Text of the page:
Forage yield, nutritive value and N-fixation ability of legume based swards are affected by light intensity in a Mediterranean agroforestry system

  • Federico Sanna
  • Giovanni Antonio ReEmail author
  • Giovanna Piluzza
  • Giuseppe Campesi
  • Leonardo Sulas


Mediterranean agroforestry systems, which integrate livestock and/or forage crops might benefit from legume establishment, as a key tool to increase grassland productivity and sustainability. This study is aimed at evaluating the forage performances and N fixation ability of different legume based swards affected by light intensity in a Mediterranean silvopastoral system, where plots in open areas with full sunlight and under tree canopy were identified. Beneath cork oak cover with a partial shade (70% of light interception), aboveground dry matter yield represented 41, 45, 46 and 52% compared to the corresponding values under full sunlight of legume based swards under comparison, namely unsown semi natural pasture, CNR mixture, bladder clover pure sward and Fertiprado mixture, respectively. Crude protein content significantly increased (up to 57%) in partial shade, whereas Neutral Detergent Fiber was not significantly affected by light intensity. Results evidenced that the rates on N derived from the atmosphere by the understory legumes, estimated by 15N isotopic dilution method and using barley as a non-fixing reference species, were about half than the corresponding values obtained under full sunlight. Additionally, partial shade led to longer shoots and wider plant leaf area in several legume species, whereas leaf chlorophyll content were unaffected by light intensity. Photosystem efficiency ratio was also affected by light intensity. Our research quantified clear reductions in N derived from atmosphere rates caused by light reduction under partial shade. Concurrently, results highlight relevant variations in legume plant biomass yield and traits.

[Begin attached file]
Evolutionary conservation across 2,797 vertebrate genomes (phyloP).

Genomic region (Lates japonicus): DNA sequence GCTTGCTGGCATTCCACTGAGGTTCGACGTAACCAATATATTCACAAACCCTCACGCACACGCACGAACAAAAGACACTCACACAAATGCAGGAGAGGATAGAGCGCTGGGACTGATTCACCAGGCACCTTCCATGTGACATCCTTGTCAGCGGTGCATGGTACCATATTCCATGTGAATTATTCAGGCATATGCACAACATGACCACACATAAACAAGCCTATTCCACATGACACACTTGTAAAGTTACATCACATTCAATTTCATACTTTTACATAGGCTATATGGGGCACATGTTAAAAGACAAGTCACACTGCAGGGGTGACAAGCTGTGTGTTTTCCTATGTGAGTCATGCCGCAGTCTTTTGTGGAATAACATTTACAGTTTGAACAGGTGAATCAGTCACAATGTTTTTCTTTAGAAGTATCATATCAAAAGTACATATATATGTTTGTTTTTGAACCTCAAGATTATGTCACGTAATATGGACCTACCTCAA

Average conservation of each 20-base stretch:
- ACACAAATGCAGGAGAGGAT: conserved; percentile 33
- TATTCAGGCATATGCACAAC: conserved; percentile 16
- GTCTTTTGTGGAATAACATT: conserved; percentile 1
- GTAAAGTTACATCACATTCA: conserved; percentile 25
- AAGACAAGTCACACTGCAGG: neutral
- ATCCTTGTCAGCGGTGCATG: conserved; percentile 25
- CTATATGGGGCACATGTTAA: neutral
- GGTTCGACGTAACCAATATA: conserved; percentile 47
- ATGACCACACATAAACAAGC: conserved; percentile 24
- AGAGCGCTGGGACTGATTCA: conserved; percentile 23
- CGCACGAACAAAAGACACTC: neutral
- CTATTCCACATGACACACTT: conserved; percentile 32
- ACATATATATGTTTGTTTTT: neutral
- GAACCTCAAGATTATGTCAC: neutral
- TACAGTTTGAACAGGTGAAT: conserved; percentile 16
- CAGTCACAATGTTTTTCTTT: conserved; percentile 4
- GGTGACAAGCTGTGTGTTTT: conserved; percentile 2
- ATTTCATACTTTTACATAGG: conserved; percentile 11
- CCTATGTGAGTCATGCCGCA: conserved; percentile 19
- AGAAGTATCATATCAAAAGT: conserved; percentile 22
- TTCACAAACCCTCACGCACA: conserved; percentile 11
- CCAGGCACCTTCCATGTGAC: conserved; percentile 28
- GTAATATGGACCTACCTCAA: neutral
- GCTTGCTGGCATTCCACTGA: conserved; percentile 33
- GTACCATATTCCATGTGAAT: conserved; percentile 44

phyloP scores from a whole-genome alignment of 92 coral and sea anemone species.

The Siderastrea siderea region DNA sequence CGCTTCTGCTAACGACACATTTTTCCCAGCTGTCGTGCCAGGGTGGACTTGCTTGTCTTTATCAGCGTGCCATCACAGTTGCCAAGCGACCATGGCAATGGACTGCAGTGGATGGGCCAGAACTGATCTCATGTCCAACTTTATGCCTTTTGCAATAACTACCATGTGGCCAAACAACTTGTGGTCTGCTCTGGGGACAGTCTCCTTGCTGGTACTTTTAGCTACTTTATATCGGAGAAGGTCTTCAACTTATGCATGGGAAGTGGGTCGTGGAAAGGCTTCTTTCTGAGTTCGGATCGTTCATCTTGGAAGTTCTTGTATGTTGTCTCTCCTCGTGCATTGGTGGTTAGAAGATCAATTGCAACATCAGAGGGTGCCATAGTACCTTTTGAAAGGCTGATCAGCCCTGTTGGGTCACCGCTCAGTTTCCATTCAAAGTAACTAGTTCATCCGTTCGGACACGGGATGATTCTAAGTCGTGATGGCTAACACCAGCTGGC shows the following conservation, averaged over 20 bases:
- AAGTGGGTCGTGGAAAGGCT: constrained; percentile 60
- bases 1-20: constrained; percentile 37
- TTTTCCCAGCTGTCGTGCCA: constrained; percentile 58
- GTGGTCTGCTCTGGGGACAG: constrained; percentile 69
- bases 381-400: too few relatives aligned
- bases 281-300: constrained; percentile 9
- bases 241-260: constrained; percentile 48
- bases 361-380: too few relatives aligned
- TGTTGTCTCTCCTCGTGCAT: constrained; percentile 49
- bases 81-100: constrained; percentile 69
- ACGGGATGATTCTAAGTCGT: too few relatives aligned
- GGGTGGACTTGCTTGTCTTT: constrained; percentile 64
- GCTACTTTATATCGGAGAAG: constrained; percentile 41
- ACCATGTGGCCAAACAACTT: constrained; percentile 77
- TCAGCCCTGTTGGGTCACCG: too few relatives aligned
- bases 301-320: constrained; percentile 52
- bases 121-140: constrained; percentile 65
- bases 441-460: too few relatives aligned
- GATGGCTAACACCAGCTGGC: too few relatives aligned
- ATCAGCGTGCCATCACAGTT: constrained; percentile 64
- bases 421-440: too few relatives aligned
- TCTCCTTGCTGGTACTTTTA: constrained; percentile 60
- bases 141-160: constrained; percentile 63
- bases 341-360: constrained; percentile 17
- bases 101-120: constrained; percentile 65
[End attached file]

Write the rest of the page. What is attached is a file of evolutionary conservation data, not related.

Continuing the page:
Agroforestry Understory legumes %Ndfa Partial shade Full sunlight 



We are grateful to Mr Nino Taras for the kind hospitality in his private farm. We acknowledge Mr Piero Saba, Ms Maddalena Sassu, Mr Daniele Dettori, Mr Anton Pietro Stangoni, Mr Daniele Nieddu and Mr Salvatore Nieddu for the excellent technical assistance in field and in laboratory. This research was partially funded by the FP7 Agforward project (ID 613520).


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© Springer Nature B.V. 2018

Authors and Affiliations

  1. 1.Consiglio Nazionale delle RicercheIstituto per il Sistema Produzione Animale in Ambiente MediterraneoSassariItaly

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